Damien F. Mackey
Mistranslation of a key Latin word can be the source of some confusion, concerning the Shroud of Turin and associated legends.
According to the following informative blog, the Venerable Bede re-cast the Latin word britio, referring to a citadel, as a reference to ancient Britain, thereby opening the door to wild theories connecting ancient Britain with the Shroud of Turin, and even the Grail legend of King Arthur (http://theshroudofturin.blogspot.com.au/2015_07_01_archive.html):
The Venerable Bede (c. 672-735), an English monk, learned from a friend Nothelm in Rome that in the 6th century Liber Pontificalis (“Book of the Popes“), Pope Eleutherius († c. 174-189) “… received a letter from Lucio Britannio rege asking for assistance in converting his lands to the Faith.” Bede wrongly included this in his Ecclesiastical History of the English People, completed in c. 731, as “Lucius King of Britain” and cited it as evidence that Britain had become Christian in the second century. But German Church historian Adolph Harnack (1851–1930) knew there were no British kings in second century Britain when it was a province of Rome. And that there was only one King Lucius who converted to Christianity in the second century: Lucius Abgar VIII of Edessa, who had visited Rome in the time of Pope Eleutherus. Harnack also revealed that Edessa was sometimes referred to by the name of its citadel: in Syriac Birtha and in Latin Britium. The late second century Church Father, Clement of Alexandria (c. 150–c.215) had written that the tomb of St. Jude-Thaddaeus (1st-2nd century) was known to be in Britio Edessenorum, the citadel of Abgar.
Geoffrey of Monmouth (c. 1100–1155), an English historian, in his Historia Regum Britanniae (“History of the Kings of Britain”), did not mention Bede’s King Lucius, but did mention a first-century British king named Arviragus, whom he found in the Roman satirist, Juvenal (fl. 98-128), who wrote in jest: “Veiento … will capture some king – perhaps Arviragus will tumble out of his British wagon”. Since, like Lucius, there never was a King Arviragus in Britain, Juvenal presumably was referring to Edessa’s King Abgar VII (109-116), pronounced “Avgarus”, who had led a failed revolt against Rome in 116. But since Geoffrey placed Arviragus between AD 44-54, he presumably had in mind Edessa’s King Abgar V (r. BC 4-AD 7, 13–50) of the same period.
In the version of the Abgar story current in Geoffrey’s time, the Acts of Thaddaeus, Edessa’s King Abgar V had suffered a crippling ailment, and sent his agents to the Roman governor at Eleutheropolis, a town near Hebron in Israel. Abgar V was then healed by a portrait of Jesus’ face painted in “choice pigments” on a “towel” which was “acheiropoietos” (“not made by hands“), and was further called a “sindon tetradiplon,” (“linen sheet four–doubled“). This can only be the Shroud as the Mandylion/Image of Edessa (see my “Tetradiplon and the Shroud of Turin“). However, this can only be a reference to Edessa’s King Lucius Septimius Severus Abgar VIII, who (as we saw) sent a letter to Pope Eleutherus asking for missionaries to come and preach the Faith in Edessa and had also paid a visit to Rome in Pope Eleutherus’s time (174-189). This is because it was only in Abgar VIII’s time that Roman emperor Lucius Septimius Severus (145–211) renamed the town of Beth Gubrin in Israel to Eleutheropolis in c. 200, and it was Abgar VIII who took that Emperor’s names as his own. Geoffroy also included in his “History of the Kings of Britain” stories about another non-existent British king, “King Arthur,” who according to folklore led the defence of Britain against Saxon invaders in the early 6th century.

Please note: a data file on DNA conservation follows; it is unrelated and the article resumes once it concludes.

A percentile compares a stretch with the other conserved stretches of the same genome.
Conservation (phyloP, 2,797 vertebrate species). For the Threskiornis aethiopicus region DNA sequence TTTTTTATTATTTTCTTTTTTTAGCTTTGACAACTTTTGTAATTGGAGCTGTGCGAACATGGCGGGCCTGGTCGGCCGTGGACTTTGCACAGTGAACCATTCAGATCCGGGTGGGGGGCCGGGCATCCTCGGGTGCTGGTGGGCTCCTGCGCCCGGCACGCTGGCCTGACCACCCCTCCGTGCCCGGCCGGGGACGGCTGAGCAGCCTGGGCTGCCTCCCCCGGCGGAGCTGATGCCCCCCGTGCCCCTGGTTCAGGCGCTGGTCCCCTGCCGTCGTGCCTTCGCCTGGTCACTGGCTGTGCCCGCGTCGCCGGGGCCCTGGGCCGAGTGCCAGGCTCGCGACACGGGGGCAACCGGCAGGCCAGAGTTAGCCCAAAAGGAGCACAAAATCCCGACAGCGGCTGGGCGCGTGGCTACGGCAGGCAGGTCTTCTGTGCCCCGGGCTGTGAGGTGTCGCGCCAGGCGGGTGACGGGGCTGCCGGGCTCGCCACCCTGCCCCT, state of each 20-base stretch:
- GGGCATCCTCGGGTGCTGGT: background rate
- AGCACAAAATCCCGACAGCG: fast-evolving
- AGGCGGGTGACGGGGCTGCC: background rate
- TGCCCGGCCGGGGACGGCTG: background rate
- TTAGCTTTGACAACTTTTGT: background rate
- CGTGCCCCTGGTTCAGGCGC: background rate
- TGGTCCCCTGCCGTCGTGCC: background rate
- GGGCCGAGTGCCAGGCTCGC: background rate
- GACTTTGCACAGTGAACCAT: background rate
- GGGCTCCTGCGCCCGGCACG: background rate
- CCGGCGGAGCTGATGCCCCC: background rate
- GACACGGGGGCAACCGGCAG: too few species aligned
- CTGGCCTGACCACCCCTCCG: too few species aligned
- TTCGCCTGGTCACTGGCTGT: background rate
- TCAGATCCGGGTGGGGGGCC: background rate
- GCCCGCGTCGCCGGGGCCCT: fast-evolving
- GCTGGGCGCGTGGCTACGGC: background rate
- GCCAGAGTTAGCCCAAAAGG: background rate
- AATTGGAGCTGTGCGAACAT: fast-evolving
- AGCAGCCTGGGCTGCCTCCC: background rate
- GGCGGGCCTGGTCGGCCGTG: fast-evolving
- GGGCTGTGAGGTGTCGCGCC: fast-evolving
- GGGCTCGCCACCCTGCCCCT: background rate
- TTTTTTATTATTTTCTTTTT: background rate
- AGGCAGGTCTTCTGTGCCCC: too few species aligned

Chrétien de Troyes (1130-91), a French poet, in his c. 1191 romance, Perceval, the Story of the Grail, introduced the Grail into Western literature as a large platter or dish holding only a single communion wafer, representing the body of Jesus. Although French, Chrétien set his story of the Grail in Britain, presumably ultimately based on Bede’s misunderstanding of “Lucio Britannio rege” to mean “Lucius King of Britain,” when it actually meant “Lucius [Abgar VIII], King of Britio [Edessa]” (see above). The grail dish was carried in procession to a crippled king, reminiscent of the crippled King Abgar V in the Acts of Thaddaeus. The theme of the poem was the quest for the Holy Grail by Perceval, a knight of King Arthur.
[End of quote]